“That couldn’t have been easy for him.” It surprised me Danny had ever doubted becoming a chef. The tone of his voice gave him away, though, and it was clear he still had doubts about the decision.
“It took some getting used to,” Danny said. “For both of us.”
Still, Danny was his own person. He was nothing like his father. Being raised in a father’s image and groomed to fill his shoes ought to be enough to stamp out a person’s ambition. Or at least push them away. But there was pride in Danny’s eyes.
“Do you ever wish you had done it on your own?”
“Not really,” Danny said. “Dad was great. He’s smarter than he lets on. When the restaurant first got up and running, he really helped me hold it together. You know, there were times when it might’ve been easier to go it alone. But it all comes down to one thing.”
Danny looked into my eyes, and I fought to push down a range of emotions. I glanced down at the cherries in my hand, and I started to put them back in the wooden crate, lifting each one and setting it on the pile. I couldn’t look at Danny.
The man and woman turned in our direction, noticing us for the first time. They began to walk toward the garden wagon, and they waved and smiled from the back lawn.
“What about your parents?” he asked. “Did they do anything to help you get your feet on the ground?”
I couldn’t think of anything to say. A cherry slid between my thumb and index finger, and I let the ruby red fruit fall into the wooden crate.
“Come on. There must be something?”
“They were pretty absent from my life,” I said. “Especially in my teenage years.”
“Nothing? Not even a small gesture?”
I set another cherry in the crate, and wondered if it was truly worth sifting through painful memories just to find something to share with Danny. My upbringing in Wisconsin had been marked by long silences, arguments and parents who were completely checked out.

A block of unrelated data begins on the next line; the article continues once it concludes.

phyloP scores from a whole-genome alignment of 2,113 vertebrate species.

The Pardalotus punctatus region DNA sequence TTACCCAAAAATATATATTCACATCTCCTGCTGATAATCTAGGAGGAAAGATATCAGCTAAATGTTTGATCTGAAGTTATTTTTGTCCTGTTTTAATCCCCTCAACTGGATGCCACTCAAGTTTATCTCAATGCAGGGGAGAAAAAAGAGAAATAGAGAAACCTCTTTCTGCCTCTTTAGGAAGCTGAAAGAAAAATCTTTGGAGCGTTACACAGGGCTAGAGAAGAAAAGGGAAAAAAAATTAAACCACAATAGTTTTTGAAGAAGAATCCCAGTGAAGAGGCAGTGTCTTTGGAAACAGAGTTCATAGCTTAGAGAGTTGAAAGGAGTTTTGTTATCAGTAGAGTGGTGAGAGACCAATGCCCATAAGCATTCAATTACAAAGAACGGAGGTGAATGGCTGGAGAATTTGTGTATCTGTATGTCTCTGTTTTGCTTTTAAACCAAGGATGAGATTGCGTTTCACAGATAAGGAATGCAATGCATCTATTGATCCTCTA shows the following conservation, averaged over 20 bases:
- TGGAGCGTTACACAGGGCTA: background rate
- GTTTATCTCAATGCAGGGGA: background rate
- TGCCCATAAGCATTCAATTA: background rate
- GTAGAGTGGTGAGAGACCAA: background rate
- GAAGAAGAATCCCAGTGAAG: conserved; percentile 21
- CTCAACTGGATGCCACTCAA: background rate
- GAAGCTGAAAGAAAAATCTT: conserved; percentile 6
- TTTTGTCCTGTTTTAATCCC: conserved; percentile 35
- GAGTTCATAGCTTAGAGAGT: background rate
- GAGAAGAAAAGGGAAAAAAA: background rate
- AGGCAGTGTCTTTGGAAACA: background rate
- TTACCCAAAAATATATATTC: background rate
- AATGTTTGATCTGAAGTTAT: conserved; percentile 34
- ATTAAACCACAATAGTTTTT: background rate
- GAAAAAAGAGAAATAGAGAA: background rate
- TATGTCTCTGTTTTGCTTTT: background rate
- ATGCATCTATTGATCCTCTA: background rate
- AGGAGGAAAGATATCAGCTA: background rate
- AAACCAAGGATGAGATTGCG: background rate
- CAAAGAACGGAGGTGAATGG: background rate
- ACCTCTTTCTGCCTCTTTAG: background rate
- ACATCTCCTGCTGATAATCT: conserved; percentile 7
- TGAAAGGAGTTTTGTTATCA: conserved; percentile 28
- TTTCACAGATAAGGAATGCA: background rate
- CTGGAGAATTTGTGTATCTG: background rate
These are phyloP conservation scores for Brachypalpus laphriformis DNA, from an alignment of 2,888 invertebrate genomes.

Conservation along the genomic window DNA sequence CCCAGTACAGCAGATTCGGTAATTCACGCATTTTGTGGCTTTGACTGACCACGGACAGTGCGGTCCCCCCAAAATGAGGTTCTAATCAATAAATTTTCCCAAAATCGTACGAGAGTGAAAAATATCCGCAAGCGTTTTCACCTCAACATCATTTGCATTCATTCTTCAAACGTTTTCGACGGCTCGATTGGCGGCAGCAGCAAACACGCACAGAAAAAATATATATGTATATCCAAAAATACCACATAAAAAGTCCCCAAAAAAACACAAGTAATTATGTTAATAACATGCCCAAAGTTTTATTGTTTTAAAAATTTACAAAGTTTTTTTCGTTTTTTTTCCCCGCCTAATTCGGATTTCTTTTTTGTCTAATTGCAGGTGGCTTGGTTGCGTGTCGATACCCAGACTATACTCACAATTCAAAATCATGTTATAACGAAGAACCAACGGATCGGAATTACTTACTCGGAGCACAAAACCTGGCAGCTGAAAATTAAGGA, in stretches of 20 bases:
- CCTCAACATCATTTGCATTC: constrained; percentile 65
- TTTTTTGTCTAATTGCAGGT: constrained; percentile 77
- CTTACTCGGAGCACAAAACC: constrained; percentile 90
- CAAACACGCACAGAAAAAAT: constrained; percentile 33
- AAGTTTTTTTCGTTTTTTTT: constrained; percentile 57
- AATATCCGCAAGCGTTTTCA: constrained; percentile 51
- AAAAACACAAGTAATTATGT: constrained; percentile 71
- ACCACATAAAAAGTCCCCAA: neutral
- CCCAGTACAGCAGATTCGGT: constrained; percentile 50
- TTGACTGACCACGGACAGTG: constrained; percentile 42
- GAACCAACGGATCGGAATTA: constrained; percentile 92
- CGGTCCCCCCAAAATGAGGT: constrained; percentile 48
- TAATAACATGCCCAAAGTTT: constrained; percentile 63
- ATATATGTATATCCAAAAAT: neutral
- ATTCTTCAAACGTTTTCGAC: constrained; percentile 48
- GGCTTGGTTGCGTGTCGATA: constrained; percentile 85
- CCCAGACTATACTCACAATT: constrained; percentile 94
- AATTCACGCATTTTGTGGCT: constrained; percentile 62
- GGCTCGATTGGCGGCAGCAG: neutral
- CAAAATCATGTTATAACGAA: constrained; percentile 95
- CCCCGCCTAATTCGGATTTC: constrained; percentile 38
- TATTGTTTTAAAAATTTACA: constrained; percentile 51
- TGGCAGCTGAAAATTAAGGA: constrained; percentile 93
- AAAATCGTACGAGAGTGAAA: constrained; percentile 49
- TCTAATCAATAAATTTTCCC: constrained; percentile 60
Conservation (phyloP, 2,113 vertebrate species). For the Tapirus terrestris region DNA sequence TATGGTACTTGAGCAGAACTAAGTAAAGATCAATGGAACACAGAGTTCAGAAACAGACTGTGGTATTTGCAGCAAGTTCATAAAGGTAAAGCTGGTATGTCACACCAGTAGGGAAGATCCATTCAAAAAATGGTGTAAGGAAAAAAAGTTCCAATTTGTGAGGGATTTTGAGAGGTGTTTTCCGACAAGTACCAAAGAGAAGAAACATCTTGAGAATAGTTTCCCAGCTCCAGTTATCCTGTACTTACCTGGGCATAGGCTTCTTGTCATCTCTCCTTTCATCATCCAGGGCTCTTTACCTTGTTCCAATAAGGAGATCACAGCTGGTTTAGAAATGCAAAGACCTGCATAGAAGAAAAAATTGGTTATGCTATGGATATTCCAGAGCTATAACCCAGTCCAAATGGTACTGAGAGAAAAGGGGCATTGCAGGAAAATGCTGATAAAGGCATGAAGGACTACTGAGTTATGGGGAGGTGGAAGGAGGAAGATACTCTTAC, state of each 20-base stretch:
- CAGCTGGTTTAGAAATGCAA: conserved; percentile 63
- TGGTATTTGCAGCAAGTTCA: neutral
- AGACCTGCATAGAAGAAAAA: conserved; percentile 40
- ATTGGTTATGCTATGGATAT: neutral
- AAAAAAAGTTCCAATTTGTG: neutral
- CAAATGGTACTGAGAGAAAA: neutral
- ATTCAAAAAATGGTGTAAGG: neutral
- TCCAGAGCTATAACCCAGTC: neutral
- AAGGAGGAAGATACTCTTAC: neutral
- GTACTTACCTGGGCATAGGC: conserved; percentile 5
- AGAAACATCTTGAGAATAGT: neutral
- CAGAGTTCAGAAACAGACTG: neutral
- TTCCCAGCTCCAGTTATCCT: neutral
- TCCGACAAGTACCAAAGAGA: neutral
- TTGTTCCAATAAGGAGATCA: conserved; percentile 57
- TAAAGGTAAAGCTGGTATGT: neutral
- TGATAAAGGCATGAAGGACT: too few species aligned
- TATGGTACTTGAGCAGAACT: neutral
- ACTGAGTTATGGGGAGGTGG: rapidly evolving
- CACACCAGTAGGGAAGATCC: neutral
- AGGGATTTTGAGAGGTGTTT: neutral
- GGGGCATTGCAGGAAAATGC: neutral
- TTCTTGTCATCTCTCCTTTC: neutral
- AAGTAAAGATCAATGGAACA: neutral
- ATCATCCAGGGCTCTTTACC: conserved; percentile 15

We had been perusing the cherry stand leisurely, but the owners didn’t seem too concerned about us being on the farm. The couple finally reached the white wagon. Then the woman took off her gardening gloves and set them on a table nearby.
“Would you folks like to buy some fresh cherries?” she asked. “We don’t usually open this early, but if you’re buying, I’m selling. We have some spreads and jams inside too, if I can interest you in that sort of thing.”
“Sure,” I said, realizing there were still three cherries in my hand. “Do you have a bag or something I can put these in?”
“You bet.” She set a few farmers market baskets in front of us. “Those work great.”
“How much for two?” I asked.
She gave the price, and I started counting out some cash.
“I’ll get this one,” Danny said.
Before I knew it, he was handing her the cash, and I was standing there with an extra wad of dollar bills. “Danny, I was going to –”
“You know, it’s okay to depend on other people sometimes.”
“I know.” It wouldn’t hurt him to take his own advice.
He moved right next to me, so his shoulder touched mine, and he scooped up some of the cherries from my pile. He slid them into the basket, letting the fruit that had slipped through my fingers tumble together into our stash.
I looked up at Danny.
“Not everyone expects you to go it alone.”
. . .